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March 29, 2006


kathy hale


Thanks for these thoughts about participatory tools and persuasion. I think I remember (or maybe it's my own observation) about the McCroskey breakdown of source credibility is that the first two--perceived competence and perceived trustworthiness--are overshadowed by perceived goodwill. So if people perceive a significant lack of goodwill in a persuader, the other two are significantly diminished.

Something else your discussion of persuasion reminded me of is Herbert Kelman's social theory that distinguishes between compliance, identification, and internalization. In a marketing context, if a compliance level of persuasion is reached, people will adopt the desired behavior as long as a reward or punishment backs it up and stop the behavior when that reward/punishment is no longer in place. If they reach an identification level, they will adopt the behavior as long as they see themselves or want to see themselves like the people advocating the behavior or using the product, but will stop the behavior when they no longer identify. The internalization stage means they actually believe in the behavior, the product or service, regardless of whether others do or not. This is the longest lasting degree of persuasion.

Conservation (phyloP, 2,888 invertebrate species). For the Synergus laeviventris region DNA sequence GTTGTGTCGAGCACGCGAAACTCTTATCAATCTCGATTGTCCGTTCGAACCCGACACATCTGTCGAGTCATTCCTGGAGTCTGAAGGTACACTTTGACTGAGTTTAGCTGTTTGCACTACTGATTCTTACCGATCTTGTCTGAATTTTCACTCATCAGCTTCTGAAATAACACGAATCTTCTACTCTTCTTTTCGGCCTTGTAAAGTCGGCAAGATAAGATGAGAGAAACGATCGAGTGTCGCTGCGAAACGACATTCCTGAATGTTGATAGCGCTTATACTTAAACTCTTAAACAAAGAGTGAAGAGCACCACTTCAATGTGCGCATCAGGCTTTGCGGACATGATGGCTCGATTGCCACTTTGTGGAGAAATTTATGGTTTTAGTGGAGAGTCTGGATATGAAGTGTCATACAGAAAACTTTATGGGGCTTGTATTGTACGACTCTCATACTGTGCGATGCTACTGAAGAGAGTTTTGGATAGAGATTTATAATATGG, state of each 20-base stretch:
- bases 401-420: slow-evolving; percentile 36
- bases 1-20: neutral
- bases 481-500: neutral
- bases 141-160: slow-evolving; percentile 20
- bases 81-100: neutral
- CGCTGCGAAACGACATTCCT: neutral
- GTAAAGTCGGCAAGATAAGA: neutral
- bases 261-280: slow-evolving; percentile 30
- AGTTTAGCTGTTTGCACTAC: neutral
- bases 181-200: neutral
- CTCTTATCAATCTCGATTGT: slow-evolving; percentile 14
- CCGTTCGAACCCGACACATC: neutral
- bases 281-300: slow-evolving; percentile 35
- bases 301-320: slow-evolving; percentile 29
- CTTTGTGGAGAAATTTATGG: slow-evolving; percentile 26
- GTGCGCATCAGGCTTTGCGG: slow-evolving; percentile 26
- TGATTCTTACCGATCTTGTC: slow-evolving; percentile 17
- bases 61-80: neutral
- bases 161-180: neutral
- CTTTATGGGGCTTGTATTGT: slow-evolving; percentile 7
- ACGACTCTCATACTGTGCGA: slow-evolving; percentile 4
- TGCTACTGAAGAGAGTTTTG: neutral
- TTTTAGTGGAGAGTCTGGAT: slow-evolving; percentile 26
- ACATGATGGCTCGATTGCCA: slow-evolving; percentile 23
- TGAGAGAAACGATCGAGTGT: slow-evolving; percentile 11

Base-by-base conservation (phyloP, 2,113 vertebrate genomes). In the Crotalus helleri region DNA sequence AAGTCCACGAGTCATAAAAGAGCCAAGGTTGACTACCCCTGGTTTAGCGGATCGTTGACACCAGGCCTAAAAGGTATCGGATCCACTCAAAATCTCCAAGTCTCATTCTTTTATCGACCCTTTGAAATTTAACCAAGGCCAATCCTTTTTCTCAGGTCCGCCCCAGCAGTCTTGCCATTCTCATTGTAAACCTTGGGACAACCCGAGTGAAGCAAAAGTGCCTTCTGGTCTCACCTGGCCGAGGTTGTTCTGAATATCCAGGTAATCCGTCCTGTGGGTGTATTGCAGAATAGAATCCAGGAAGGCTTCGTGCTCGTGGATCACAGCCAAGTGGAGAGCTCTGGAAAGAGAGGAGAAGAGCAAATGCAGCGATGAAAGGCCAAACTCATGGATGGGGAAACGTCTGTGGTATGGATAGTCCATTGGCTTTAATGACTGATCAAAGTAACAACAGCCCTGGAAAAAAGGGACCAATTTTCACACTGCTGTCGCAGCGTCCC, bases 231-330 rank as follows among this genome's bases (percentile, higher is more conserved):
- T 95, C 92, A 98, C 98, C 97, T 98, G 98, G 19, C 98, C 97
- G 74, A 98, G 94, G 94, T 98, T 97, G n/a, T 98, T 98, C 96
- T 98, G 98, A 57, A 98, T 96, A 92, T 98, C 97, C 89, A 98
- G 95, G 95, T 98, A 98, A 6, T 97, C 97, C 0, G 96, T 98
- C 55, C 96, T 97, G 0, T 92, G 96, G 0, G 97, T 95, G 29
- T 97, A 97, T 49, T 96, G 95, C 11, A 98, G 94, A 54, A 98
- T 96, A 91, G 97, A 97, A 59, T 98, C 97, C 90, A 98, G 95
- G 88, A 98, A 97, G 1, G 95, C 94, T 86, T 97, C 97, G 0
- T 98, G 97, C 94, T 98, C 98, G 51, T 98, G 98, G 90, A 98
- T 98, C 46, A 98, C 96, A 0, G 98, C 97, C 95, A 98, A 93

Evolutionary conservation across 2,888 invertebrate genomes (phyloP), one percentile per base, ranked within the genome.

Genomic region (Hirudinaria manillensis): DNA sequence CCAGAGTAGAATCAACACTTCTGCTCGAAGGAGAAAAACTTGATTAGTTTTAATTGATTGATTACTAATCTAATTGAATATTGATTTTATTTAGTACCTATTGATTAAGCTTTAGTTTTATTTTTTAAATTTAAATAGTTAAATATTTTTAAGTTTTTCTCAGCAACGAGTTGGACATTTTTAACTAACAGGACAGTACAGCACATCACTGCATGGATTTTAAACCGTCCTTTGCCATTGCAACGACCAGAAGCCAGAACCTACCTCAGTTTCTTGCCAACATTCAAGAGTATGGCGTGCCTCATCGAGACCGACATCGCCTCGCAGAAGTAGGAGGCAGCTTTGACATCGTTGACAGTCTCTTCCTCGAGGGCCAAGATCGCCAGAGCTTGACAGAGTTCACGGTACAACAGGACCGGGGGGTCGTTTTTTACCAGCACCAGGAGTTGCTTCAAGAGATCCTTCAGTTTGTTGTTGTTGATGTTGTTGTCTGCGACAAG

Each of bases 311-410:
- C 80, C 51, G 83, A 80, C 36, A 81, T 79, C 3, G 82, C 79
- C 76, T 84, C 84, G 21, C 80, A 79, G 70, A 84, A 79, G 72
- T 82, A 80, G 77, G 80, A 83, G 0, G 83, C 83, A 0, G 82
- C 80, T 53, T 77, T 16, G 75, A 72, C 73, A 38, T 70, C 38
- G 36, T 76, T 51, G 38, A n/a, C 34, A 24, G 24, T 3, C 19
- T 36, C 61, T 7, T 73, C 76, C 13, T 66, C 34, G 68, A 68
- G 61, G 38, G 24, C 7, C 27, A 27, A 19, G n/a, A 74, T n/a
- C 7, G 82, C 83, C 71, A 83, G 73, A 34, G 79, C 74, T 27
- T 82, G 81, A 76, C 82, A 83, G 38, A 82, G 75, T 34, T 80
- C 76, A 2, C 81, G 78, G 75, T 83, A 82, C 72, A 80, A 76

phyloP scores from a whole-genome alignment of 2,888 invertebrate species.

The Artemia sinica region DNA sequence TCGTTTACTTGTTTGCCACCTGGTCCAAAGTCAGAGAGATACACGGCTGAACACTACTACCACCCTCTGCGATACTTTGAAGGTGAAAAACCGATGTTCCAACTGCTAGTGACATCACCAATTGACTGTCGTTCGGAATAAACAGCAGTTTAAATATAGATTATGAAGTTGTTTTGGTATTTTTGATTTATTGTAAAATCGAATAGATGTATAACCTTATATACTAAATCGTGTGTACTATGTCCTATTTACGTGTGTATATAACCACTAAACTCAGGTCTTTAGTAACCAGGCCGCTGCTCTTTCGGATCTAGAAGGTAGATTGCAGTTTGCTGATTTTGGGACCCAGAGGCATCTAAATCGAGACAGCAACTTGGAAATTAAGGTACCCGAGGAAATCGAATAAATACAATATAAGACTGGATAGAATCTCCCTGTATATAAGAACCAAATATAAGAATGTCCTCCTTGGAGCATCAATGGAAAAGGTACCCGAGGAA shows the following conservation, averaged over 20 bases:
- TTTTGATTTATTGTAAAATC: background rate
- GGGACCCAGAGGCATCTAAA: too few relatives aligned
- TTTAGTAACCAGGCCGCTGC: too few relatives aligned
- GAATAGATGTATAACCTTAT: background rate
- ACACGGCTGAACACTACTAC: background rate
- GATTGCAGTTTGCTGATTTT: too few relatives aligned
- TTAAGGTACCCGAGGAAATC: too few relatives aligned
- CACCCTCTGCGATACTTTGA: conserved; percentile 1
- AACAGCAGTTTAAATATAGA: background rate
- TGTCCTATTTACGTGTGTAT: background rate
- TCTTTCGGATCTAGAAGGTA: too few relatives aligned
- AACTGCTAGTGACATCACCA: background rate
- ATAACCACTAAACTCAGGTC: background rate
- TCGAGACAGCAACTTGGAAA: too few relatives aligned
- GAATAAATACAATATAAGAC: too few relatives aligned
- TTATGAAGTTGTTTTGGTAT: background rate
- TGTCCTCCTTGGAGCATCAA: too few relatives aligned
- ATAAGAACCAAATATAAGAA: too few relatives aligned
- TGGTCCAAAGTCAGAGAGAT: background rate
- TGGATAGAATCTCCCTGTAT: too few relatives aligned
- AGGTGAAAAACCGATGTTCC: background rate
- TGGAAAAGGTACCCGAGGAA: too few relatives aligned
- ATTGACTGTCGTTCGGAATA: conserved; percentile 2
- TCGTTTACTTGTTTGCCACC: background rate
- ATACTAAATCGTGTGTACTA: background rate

The Kelman approach is a bit on the behavioral/control side to suit me, but it certainly makes me think about our communication strategies, our participatory tools, what our goals are in communicating, etc. I think for me, Kenneth Burke's work in persuasion makes most sense--It's not about bringing about your way of thinking in someone else, but is about achieving identification between people. He isn't using "identification" in the sense used by Kelman--as a way of bringing about a desired behavior-- but in the sense of connection between people being a form of persuasion in itself.

Again, thanks for your discussion.
Kathy Hale

Elizabeth Albrycht

Thanks for pointing me to these sources Kathy; I remember the Kelman stuff from way back. Your mention of "identification" is interesting, as I am reading some political philosophy that discusses the need for "recognition" to form consensus (basically our opinions are verified by others via recognition), leading to a equal/free society. I'll have to think about this in terms of persuasion and pull Burke's work. Thanks for contributing to the discussion! I hope you'll stick around.


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